Ugly ? What do you mean. She stood badly, she had a big head ?

What can I say ? She was not pretty. She was not well prepared for sale. They had done nothing to her to get her ready. I knew why because I had been to the farm to see her. It was just the way she was. Anyway the press came to see me to get a picture. I refused. “You paid a lot for that mare” they said. I was so pissed off I told them I would have gone to $170,000 to buy her. That shut them up. And then along came Enfilade who sold for $75,000. She was the sale topper.

Do you regret not having bought both mares ?

If I had bought Enfilade France would never have had Offshore Dream. I would never have bred Enfilade to Reve d’Udon. No, I do not regret it. My mare was twice as good, in my opinion. With the pedigree she had ! Jean-Pierre Dubois always told me : “Florestan as a broodmare sire, just like gold.” As a racehorse he was not that great but I watched the mare Roquepine in New York and never forgot that. At the time you would never have thought that Florestan would become such a great sire. Today he is the best. You have to inbreed to Florestan 3x3. Showtime Bourbon is bred that way. Believe me, in the years to come, you will see many successful horses inbred to Florestan.

Is that what you look for then ?

At every opportunity I try to create that in my breedings. I can’t find it anywhere, it does not exist. Now that I have had several years of breeding experience I can tell you what to do. It is very simple. You have to double up on the best American blood with the best French blood. That is to say double up on Florestan, double up on Speedy Crown, as well as Fandango and Chambon P. Double up in the mare and also with the stallion. If you do that you have a chance to have, from time to time, a good horse. Trotters are hybrids and Mendel, before anyone else, recognized the effect of skip-generation as one of the basic laws of genetics.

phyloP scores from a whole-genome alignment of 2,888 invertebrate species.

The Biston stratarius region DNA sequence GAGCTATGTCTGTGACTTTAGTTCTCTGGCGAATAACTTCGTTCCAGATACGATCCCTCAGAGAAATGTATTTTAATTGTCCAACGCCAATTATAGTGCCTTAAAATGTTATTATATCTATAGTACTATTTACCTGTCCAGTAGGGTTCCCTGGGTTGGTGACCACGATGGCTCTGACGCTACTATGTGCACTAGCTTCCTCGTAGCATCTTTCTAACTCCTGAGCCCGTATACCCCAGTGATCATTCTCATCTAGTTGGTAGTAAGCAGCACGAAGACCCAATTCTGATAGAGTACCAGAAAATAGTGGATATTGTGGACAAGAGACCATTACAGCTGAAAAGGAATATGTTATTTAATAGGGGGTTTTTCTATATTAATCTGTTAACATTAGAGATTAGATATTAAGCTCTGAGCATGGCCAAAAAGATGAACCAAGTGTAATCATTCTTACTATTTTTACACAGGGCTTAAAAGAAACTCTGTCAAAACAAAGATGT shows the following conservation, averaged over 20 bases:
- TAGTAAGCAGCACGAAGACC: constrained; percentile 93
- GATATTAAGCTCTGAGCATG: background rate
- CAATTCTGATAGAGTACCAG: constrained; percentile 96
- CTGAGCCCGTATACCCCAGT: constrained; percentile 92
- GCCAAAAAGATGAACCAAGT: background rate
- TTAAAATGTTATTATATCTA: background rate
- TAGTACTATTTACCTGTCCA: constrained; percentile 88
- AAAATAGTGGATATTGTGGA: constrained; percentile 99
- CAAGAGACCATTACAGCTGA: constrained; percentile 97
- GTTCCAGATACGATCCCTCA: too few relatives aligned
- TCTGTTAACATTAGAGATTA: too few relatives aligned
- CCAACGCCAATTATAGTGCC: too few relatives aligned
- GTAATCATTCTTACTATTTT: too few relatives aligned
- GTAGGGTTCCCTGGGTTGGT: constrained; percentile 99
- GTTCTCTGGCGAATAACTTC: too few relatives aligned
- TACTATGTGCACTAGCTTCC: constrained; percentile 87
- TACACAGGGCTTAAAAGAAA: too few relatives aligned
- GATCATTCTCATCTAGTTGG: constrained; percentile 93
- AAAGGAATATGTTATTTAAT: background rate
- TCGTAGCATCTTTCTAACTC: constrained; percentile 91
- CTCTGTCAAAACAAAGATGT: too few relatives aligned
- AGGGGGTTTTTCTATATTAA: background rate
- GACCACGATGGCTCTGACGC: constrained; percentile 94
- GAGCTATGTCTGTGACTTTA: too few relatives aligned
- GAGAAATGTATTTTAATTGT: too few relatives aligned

That is the accepted path for excellence : the best to the best. But you have preferences, particular things you look for.

As for myself I always liked stallions that won under saddle. I find that is a plus. I always liked Kaisy Dream for that reason.

But Florestan never raced under saddle.

No, he didn’t, but he was a Stars Pride, the Tallyrand of America. There were none better. What I find interesting with Etta Extra is that her fifth dam is Anna Maloney (actually eighth dam), an American mare bought in Belgium and imported to France. She produced Amazone B, a winner of the Prix d’Amerique. Anna Maloney’s second dam (actually third dam) is Nancy Hanks, one of the greatest race mares in North America in the 1890’s with world records pulling big wheeled sulkies and wagons. She was by Peter The Great (actually by Happy Medium). That is a bit like Fandango and Roquepine. But then we are talking about the ninth generation. (Ed. Note - I’m not sure what the connection is here – certainly not to Nancy Hanks. Interestingly Anna Maloney’s dam is inbred 3x2 maternally to Nancy Hanks. Fandango and Roquepine are in fact inbred maternally to the French equivalent to Miss Russell, a mare called Belle Poule. Roquepine’s dam is similarily inbred to Belle Poule).

Do you always go back that far ?

Myself, I believe it is necessary to look at the sixth – seventh generation. Jean-Pierre Dubois says you have to stop at the third. But for me I don’t think that is enough. If the pedigree is well filled throughout, you increase your chances. If there is a hole you take the risk of falling through it.

What was it that attracted you to Etta Extra ?

The pedigree. I ignore the individual, the way it looks, the way it moves, all of that is totally unimportant to me. I will buy a good pedigree even if the horse has only three legs.

What pedigree are you looking for?

In plain English, I look for waterproof pedigrees. No holes. If there is one on the maternal side I am not interested.

Does the mare have to be a race winner?

No. If she is just a sister to a major stakes winner that is fine with me.

Black type in all generations ?

That increases your chances. But it is important to look at what the black type means. If the black type is for racing at Vincennes for instance it could be for finishing fifth in any stakes race with seven starters and two of them disqualified. That has no value. You have to be there to see it.